It’s then even harder to figure out how to build an organisation around filling those gaps that can actually raise funding, attract a good enough team, and scale up.
Moreover, while the world of doing good is not especially efficient (especially compared to the world of making money), it is efficient enough that the most obvious ideas are often taken.
Finding a great idea that isn’t yet taken, therefore, usually requires some kind of ‘edge’ compared to other people interested in doing good, such as discovering something new or being much more motivated by the idea than others. And finding something like this often requires significant expertise within a pressing problem or being lucky to stumble over an idea others have neglected.
This is one reason why great startup ideas often emerge out of fun projects that weren’t expected to turn into organisations.
You need to be able to convince donors
On a more practical level, you’ll need to convince funders that your idea is worth their resources (whether you’re raising donations as a nonprofit or investment as a for-profit).
Donors who want to maximise their impact should only be willing to fund projects above a certain ‘bar’ for cost effectiveness based on their estimate of how effectively they’ll be able to deploy funds in the long term.
So, your project will only get off the ground if you can convince donors that it has a reasonable shot of being more cost-effective than this bar (read more). Different funders have different bars, and the bars often aren’t explicit.
Generally, here are some of the features funders we most often work with are looking for in ideas and projects they want to support:
Problem area: Does it address one of the most pressing problems?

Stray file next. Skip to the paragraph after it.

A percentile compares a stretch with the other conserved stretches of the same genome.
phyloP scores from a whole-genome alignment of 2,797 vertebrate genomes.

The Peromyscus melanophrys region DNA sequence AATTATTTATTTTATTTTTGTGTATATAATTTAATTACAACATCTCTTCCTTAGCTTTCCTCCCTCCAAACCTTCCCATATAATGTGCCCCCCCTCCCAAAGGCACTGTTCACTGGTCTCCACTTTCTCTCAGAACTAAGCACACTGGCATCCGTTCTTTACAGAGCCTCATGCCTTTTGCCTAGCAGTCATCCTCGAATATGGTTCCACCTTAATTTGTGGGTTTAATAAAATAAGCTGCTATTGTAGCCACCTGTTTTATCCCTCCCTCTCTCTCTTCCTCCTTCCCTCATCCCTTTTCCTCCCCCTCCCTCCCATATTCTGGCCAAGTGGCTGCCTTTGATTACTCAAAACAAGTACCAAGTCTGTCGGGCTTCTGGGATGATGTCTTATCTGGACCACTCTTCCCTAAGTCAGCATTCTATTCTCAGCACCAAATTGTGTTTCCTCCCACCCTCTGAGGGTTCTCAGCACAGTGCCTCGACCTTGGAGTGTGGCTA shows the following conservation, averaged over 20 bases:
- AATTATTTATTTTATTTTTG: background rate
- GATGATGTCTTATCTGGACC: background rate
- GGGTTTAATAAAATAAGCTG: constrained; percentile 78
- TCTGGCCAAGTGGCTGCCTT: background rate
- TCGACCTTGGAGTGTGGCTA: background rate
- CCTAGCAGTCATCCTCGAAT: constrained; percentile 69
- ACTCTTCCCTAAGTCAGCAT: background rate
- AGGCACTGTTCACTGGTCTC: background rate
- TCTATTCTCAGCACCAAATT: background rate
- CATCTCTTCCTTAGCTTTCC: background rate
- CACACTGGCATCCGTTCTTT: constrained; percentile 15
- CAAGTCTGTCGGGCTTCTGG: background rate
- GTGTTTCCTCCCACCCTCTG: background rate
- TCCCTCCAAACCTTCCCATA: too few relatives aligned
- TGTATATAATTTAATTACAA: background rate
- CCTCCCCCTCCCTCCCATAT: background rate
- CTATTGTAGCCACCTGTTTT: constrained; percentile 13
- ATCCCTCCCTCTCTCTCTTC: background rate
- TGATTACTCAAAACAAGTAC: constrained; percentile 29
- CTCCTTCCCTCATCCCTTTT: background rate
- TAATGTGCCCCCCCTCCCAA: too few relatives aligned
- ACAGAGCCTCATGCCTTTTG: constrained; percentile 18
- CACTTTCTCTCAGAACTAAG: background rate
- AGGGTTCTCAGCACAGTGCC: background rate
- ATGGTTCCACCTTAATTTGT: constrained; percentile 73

Solution: Are you focusing on an intervention that has at least some chance of making a big difference to the problem? Have you found a compelling gap in the field? (See hits-based giving.) Or is it evidence-backed, cost-effective, and scalable?
Do you have a great team?
Does it seem like you have the skills to build a well-functioning and scalable organisation?
Many nonprofit donors aren’t as systematic as this and give more based on which projects they find exciting. Raising money from these kinds of donors can help you get off the ground, but they’re often a less reliable source of funding.
One advantage of funders who have a clear bar is that, provided you clear the bar, they’ll be open to giving you more and more funding as you scale up (until you hit diminishing returns).
It may be harder to impress funders than you think, because of:
Overoptimism — estimates of cost-effectiveness typically regress to the mean when done more carefully. Pilot programmes are also typically significantly more cost-effective than the scaled-up version of a programme.
Counterfactuals — e.g. if a fundraising charity appears to raise $100, typically some of that money would have been donated anyway, and that needs to be removed from the estimate.
The opportunity cost of labour invested in the project — if you hire people who could have had a positive impact otherwise, such as by earning to give, then their effective ‘cost’ could be much higher than their salaries.
Time discounting reduces the benefits of a project that takes a long time to pay off.
While it’s often well worth testing out many ideas to see if they can succeed, it’s not an easy thing to do, and we should expect most projects to not work out.
An idea that really motivates you
Successful founders are typically obsessed with their idea and find it hard to imagine working on anything else. This level of motivation is often necessary to see an idea through despite facing challenges like key team members leaving, missing a fundraising target, or having major projects fail — all of which happen in the lifetime of most startups.
This is another reason why sitting down and trying to think of startup ideas in the abstract often doesn’t work. Developing the level of obsession required often requires working in the area for years until the gap really starts to bother you.
In the case of 80,000 Hours, I was motivated in part to solve a problem I actually had: I had all these questions about how to have an impact with my career, but the existing resources didn’t answer them or had answers that seemed wrong. I couldn’t let people be wrong on the internet, and this compelled me to get started.